The 5-year-old program serves 160 students from 35 Michigan counties. Programs at such schools as California State University Fullerton and Austin Community College follow similar formats, though they are less comprehensive. All of the programs are based on a framework developed by Casey Family Programs.
At WMU, community volunteers teach Seita students how to budget for their weekly expenses and create a financial plan for the years ahead. Counselors help each student chart out a feasible academic plan that leads to a degree. Career counselors help students find resume-boosting internships during summer breaks and jobs when they graduate.
Emergency loans are available through the program to help Seita Scholars deal with unexpected expenses, like a car repair, without having to drop out of college. In brief, the program strives to do what families do.
“The coaches help with anything you need that you might go to a parent for,” Maher said, “like if you needed to know how to open a bank account, or how to look for a job. There are a lot of basic things our students haven’t had opportunity to learn because they were focusing on survival.”
Many students from foster care have no permanent home, so housing is a critical piece of WMU’s program. A dormitory is kept open through school holidays and summer breaks for students who have nowhere else to go, and group meals and activities are held on Christmas, Thanksgiving Day and other holidays.
“The other people in the program kind of become family for a lot of students who don’t have a home to go back to,” Maher said.
Educational attainment is the central goal of the Seita program. Extra tutoring is provided for students who need it. It’s not uncommon for foster-care students to arrive at college with academic deficits that need remediation, said Emerson.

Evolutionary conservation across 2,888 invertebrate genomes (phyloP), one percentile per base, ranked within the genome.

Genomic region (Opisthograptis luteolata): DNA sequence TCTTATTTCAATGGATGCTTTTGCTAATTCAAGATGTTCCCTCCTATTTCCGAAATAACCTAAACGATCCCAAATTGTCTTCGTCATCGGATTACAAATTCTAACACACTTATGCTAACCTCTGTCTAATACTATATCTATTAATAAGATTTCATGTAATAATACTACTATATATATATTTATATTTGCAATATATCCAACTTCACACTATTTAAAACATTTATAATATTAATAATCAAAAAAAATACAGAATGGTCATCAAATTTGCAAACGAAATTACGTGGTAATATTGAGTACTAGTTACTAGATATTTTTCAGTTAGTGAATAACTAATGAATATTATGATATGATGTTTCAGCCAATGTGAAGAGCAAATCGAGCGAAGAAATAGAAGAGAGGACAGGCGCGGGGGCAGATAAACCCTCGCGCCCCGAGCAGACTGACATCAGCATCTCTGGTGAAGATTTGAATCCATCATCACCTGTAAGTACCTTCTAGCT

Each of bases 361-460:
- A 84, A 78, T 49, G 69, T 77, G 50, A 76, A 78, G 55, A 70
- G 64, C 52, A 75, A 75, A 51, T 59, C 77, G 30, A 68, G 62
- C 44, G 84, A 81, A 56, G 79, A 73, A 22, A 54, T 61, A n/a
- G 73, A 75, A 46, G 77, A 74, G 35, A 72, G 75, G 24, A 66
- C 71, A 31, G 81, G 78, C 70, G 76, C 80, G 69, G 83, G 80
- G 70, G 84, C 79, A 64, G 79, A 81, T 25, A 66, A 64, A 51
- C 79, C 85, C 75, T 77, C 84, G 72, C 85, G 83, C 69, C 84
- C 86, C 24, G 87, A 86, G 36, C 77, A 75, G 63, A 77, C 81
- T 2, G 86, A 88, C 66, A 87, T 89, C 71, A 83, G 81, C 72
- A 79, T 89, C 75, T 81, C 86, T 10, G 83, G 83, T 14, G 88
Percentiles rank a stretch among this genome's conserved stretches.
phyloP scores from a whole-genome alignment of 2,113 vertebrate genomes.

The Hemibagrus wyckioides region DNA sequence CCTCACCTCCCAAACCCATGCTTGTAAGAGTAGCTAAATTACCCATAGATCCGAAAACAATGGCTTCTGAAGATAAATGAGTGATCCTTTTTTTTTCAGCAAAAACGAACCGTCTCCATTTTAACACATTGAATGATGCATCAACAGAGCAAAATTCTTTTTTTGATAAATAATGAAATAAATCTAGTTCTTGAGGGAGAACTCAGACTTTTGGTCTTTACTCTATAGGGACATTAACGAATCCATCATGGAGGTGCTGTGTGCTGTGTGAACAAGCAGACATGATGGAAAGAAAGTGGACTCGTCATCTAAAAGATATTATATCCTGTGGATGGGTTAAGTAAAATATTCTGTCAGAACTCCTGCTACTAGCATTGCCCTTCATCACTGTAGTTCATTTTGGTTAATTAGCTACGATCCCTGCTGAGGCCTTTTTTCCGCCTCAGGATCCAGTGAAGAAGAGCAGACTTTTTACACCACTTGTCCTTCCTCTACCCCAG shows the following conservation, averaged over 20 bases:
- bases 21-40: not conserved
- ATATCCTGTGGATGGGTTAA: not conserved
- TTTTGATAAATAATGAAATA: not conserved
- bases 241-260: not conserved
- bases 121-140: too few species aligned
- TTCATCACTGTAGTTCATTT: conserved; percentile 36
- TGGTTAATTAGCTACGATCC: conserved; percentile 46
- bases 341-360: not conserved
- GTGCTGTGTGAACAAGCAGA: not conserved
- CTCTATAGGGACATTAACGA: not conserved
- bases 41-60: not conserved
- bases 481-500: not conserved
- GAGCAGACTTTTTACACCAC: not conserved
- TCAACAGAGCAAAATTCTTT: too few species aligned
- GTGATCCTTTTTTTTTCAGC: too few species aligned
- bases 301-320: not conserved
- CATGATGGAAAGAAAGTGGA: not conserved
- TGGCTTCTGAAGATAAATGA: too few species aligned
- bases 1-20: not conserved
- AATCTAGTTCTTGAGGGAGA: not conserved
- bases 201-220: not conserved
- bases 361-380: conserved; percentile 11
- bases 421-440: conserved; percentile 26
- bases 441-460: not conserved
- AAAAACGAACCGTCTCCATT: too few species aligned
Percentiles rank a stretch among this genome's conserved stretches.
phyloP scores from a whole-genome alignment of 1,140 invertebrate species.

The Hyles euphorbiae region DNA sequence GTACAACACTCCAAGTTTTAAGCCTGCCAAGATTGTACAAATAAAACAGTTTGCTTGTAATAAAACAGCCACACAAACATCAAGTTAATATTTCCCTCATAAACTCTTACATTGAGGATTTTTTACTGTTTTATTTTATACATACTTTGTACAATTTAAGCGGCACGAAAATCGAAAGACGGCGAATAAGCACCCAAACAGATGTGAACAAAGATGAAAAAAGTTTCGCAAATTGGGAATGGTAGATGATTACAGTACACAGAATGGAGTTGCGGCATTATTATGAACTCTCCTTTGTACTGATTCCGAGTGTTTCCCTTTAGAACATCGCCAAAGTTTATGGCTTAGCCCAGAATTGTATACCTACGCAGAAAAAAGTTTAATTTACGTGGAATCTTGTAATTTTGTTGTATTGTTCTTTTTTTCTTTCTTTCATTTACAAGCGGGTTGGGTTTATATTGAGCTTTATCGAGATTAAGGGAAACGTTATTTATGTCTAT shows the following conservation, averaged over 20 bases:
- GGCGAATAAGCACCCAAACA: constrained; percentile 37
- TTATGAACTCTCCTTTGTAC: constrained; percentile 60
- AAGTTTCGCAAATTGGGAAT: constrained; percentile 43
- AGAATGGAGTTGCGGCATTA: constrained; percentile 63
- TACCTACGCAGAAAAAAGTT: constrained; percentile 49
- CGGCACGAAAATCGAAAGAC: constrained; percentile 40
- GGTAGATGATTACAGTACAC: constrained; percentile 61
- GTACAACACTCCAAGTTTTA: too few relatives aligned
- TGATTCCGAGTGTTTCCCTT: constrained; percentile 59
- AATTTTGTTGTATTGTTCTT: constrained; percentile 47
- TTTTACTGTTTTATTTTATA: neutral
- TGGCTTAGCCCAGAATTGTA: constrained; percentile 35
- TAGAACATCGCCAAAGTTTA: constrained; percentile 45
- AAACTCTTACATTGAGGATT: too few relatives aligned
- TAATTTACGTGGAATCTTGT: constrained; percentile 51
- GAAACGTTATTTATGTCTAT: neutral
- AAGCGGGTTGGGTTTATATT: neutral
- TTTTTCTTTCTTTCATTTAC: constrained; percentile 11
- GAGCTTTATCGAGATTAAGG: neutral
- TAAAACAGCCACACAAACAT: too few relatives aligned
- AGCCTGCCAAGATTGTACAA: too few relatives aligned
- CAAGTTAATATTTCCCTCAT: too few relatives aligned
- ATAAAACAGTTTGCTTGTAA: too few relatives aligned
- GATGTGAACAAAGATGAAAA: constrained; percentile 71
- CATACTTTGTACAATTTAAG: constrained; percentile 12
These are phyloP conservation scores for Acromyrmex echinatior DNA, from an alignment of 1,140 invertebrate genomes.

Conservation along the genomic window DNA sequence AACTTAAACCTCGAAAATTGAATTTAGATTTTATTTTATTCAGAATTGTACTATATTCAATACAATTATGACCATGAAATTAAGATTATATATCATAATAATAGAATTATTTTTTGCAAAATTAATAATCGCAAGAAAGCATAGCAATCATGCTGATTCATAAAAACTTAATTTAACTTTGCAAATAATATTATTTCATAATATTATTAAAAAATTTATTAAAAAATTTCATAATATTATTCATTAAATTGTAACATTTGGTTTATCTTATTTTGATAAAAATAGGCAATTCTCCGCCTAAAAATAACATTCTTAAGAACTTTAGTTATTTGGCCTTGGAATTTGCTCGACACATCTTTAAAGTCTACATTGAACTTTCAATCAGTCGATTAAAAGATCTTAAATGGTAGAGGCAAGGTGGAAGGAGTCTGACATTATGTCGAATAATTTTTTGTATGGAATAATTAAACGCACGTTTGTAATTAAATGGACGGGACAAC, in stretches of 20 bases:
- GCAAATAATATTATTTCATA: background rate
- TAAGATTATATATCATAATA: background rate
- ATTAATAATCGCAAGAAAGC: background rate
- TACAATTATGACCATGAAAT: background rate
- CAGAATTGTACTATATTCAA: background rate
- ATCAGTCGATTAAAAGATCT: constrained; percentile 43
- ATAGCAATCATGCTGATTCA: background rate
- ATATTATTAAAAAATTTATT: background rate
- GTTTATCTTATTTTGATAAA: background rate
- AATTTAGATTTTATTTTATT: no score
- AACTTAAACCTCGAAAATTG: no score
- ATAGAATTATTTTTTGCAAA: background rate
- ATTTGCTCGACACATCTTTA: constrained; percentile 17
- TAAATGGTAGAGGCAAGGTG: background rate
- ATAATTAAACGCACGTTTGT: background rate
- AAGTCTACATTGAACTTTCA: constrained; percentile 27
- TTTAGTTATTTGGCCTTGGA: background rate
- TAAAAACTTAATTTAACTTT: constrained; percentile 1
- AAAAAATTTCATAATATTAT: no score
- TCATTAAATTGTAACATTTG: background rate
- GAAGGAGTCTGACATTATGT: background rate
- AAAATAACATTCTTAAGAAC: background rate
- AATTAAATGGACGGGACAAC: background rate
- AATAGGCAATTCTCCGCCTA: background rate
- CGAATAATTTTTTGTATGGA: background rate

Through connections in the Kalamazoo, Mich., community, students are connected with internships and employment opportunities related to their fields of study, giving them resume-worthy experience that helps with future job searches.
For Maher, though, the most important help she received as a Seita Scholar was mental health counseling that helped her move beyond the buried trauma of her family’s collapse.
“There was a lot of anger and sadness, just a feeling of hopelessness,” Maher said. “The hardest part was growing up separated from my brother and sister. I internalized all of it. On paper everything looked fine, but I still had a lot of emotional needs that weren’t addressed until I came to college.”
Chris Harris, who heads up WMU’s Seita Scholars program, said that though many of his students have survived harrowing experiences, the program doesn’t dwell on the past. Its emphasis is on moving forward, learning to deal with difficulties and accessing available resources, he said.
About 20 states offer college tuition waivers or assistance to students who were formerly in foster care. That’s critical, Emerson said, but so are supplemental supports in the form of coaching and career counseling from a trusted person. In that regard, WMU’s program stands above the crowd nationally, he said. The coaches are paid by the college and use a case management approach to deal with students’ needs.
WMU received grants from Michigan’s Legislature to help fund the program, and its model is being considered for expansion to other colleges in the state. A program at Austin Community College has no primary funding and operates through volunteers and existing funding streams, Emerson said.
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